I am more optimistic. The FS is changing and for the better. It has a ways to go but the demands placed on it in the past 5 years alone have done much to move its central ethos in a different direction. Used to be the FS saw the initial entry process as a validation of its elite status; we got in and therefore we are the best. The military offers the ethic you can come in and become the best. The new FS selection process is a step toward the latter and that is a good thing.

Now where I am not optimistic is in the political policy arm--those political appointees who are in because of their allegiance to a political party and its agenda. There is where inconsistent policy evaluation starts and as Wayne offered the search for a holy grail. Funny that I worked with these political wonks from the Democratic party camp and their goal in Africa was "democracy". The means they put forth to achieve that end were quite different from the means put forth by the current administration for the same goals.

Then again I have to say that my latter concerns apply equally to the political apparatus that gets installed in the Pentagon with every change in the White House so I am not at all sure we can just point to State for a lack of consistent policy.

Tom
Tom Odom is offline  
Old 06-13-2008   #16
Steve Blair
Moderator
 
Steve Blair's Avatar
 
Join Date: Oct 2005
Location: Montana
Posts: 3,195
Default

Quote:
Originally Posted by Tom Odom View Post
Then again I have to say that my latter concerns apply equally to the political apparatus that gets installed in the Pentagon with every change in the White House so I am not at all sure we can just point to State for a lack of consistent policy.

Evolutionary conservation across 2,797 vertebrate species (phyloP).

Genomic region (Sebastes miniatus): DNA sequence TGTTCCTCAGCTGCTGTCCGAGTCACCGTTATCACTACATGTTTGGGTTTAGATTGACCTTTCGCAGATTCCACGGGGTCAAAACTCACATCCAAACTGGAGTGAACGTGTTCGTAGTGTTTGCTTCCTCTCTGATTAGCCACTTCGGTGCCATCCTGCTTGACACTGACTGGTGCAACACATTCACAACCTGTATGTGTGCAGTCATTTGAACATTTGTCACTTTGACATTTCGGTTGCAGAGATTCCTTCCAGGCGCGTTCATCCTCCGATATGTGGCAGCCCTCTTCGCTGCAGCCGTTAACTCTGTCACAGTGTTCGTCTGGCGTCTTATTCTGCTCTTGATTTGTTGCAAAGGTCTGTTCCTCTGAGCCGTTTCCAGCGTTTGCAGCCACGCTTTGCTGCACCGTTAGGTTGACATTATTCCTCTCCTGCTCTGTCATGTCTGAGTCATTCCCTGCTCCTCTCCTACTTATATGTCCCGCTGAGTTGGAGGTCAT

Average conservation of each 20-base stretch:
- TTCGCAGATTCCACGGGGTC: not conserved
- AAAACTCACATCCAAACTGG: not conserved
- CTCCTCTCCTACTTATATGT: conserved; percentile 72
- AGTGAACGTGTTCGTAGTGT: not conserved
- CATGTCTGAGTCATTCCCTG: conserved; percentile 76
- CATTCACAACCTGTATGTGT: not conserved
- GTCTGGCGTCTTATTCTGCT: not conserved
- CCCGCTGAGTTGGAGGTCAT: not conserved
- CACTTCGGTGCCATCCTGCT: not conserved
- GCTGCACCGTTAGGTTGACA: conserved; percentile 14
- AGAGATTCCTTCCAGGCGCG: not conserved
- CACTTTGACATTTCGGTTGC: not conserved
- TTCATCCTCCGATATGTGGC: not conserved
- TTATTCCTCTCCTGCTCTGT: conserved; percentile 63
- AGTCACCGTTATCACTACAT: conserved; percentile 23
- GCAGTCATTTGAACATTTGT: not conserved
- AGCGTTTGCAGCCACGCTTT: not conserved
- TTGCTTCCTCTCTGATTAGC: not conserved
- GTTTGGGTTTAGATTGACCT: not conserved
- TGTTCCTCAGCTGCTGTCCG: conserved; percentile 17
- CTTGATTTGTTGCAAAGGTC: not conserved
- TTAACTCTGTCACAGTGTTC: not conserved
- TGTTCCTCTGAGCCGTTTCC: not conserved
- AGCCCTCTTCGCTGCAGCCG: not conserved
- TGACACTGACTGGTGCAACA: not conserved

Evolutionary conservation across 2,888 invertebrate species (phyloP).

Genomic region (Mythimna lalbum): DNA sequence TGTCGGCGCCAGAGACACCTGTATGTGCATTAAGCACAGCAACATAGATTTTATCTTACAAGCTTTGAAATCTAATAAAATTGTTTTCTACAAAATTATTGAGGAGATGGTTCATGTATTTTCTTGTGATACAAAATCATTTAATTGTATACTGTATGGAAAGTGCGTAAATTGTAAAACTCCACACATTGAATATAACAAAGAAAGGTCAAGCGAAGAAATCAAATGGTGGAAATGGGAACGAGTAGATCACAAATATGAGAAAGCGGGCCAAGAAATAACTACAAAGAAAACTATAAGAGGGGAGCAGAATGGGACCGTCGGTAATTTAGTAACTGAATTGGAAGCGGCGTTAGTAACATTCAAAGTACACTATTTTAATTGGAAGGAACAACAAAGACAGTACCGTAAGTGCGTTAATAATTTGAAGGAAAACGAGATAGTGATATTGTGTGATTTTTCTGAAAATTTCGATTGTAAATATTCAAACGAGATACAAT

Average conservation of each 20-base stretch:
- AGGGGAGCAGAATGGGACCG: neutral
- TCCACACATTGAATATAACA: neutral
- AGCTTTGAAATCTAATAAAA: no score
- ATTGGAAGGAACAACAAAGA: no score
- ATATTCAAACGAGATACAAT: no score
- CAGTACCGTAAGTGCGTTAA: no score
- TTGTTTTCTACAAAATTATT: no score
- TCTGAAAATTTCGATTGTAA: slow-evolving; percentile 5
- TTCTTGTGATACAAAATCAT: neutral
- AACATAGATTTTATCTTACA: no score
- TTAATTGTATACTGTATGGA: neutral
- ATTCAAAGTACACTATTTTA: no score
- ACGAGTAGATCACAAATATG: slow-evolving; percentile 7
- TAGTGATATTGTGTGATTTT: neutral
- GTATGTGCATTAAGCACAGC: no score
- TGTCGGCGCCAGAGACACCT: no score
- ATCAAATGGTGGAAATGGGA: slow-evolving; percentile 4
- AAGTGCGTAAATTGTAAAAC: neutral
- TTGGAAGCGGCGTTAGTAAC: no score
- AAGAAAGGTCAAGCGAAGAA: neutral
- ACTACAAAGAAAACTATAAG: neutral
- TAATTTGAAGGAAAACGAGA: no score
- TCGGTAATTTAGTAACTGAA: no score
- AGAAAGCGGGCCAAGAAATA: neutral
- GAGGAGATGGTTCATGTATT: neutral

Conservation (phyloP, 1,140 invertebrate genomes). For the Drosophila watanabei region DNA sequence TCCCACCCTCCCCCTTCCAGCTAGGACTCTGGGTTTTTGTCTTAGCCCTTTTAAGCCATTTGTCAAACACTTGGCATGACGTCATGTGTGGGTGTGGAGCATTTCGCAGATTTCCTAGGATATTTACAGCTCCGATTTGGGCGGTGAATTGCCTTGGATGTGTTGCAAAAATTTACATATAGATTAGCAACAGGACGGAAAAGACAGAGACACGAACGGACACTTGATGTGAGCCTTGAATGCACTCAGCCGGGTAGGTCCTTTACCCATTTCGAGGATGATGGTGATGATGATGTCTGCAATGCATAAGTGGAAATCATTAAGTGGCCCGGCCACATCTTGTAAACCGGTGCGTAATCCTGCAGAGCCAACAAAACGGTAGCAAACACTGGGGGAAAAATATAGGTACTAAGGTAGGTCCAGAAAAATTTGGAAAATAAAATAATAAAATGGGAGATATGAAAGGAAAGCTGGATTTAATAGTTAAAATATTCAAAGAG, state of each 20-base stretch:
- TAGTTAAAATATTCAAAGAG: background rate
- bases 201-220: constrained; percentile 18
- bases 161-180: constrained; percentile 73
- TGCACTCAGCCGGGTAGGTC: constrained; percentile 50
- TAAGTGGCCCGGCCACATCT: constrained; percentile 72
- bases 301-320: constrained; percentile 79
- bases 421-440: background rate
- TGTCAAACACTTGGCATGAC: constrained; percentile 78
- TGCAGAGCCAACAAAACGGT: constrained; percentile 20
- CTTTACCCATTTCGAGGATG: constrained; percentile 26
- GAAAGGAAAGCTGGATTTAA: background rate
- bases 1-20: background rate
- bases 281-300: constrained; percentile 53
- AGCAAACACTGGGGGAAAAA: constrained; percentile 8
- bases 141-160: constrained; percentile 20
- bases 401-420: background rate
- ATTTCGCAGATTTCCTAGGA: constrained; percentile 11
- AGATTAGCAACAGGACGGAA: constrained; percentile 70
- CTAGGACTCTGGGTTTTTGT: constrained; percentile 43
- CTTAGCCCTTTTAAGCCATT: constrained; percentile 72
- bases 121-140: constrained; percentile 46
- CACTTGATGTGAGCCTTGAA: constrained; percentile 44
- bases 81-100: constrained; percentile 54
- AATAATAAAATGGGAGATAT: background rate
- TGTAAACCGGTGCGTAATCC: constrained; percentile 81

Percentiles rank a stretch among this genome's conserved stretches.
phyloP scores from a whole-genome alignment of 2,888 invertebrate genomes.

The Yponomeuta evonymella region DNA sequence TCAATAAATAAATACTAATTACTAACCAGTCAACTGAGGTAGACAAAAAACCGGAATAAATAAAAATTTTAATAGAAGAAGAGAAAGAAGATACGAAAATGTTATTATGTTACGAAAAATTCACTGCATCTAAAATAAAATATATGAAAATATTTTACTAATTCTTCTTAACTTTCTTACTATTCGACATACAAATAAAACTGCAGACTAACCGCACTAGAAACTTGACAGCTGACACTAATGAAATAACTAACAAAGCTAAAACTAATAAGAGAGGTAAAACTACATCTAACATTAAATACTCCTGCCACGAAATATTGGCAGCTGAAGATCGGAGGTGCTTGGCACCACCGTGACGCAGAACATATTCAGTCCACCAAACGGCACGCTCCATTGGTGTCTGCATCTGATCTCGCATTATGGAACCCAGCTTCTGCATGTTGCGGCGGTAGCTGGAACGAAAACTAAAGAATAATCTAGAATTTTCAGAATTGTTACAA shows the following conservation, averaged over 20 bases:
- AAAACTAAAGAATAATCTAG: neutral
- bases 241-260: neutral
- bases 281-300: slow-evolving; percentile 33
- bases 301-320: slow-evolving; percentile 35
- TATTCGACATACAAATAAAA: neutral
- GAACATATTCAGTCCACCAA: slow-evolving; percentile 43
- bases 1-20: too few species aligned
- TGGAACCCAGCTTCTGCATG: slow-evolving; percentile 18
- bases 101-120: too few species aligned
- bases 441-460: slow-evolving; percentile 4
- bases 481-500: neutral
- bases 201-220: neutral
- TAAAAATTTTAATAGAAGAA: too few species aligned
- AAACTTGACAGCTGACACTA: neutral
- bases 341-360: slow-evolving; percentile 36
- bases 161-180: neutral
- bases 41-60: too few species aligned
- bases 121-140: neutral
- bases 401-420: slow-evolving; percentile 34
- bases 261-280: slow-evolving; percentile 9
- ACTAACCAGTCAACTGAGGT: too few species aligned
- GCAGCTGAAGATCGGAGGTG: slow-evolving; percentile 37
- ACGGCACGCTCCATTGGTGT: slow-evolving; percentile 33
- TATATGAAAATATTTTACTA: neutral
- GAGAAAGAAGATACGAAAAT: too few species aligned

Tom
Tom,

I don't hang the whole thing on State by any stretch of the imagination. My point was more than we might be better served to look to State for something approaching a consistent view of foreign policy/direction than we might other areas in government. It's good that they seem to be changing for the better, and like you I have little faith in the political appointees that riddle the system. But a solid State might be able to influence those appointees and keep the system on something approaching a stable track.

One of the flaws, IMO, in our system is the constant shuffling that takes place in high levels any time there is anything approaching an election. Not sure if there's an easy solution for that (and if there is, it's certainly another thread).
__________________
"On the plains and mountains of the American West, the United States Army had once learned everything there was to learn about hit-and-run tactics and guerrilla warfare."
T.R. Fehrenbach This Kind of War
Steve Blair is offline  
Old 06-13-2008   #17
Outsidethewire
Registered User
 
Join Date: May 2008
Location: Germany
Posts: 7
Default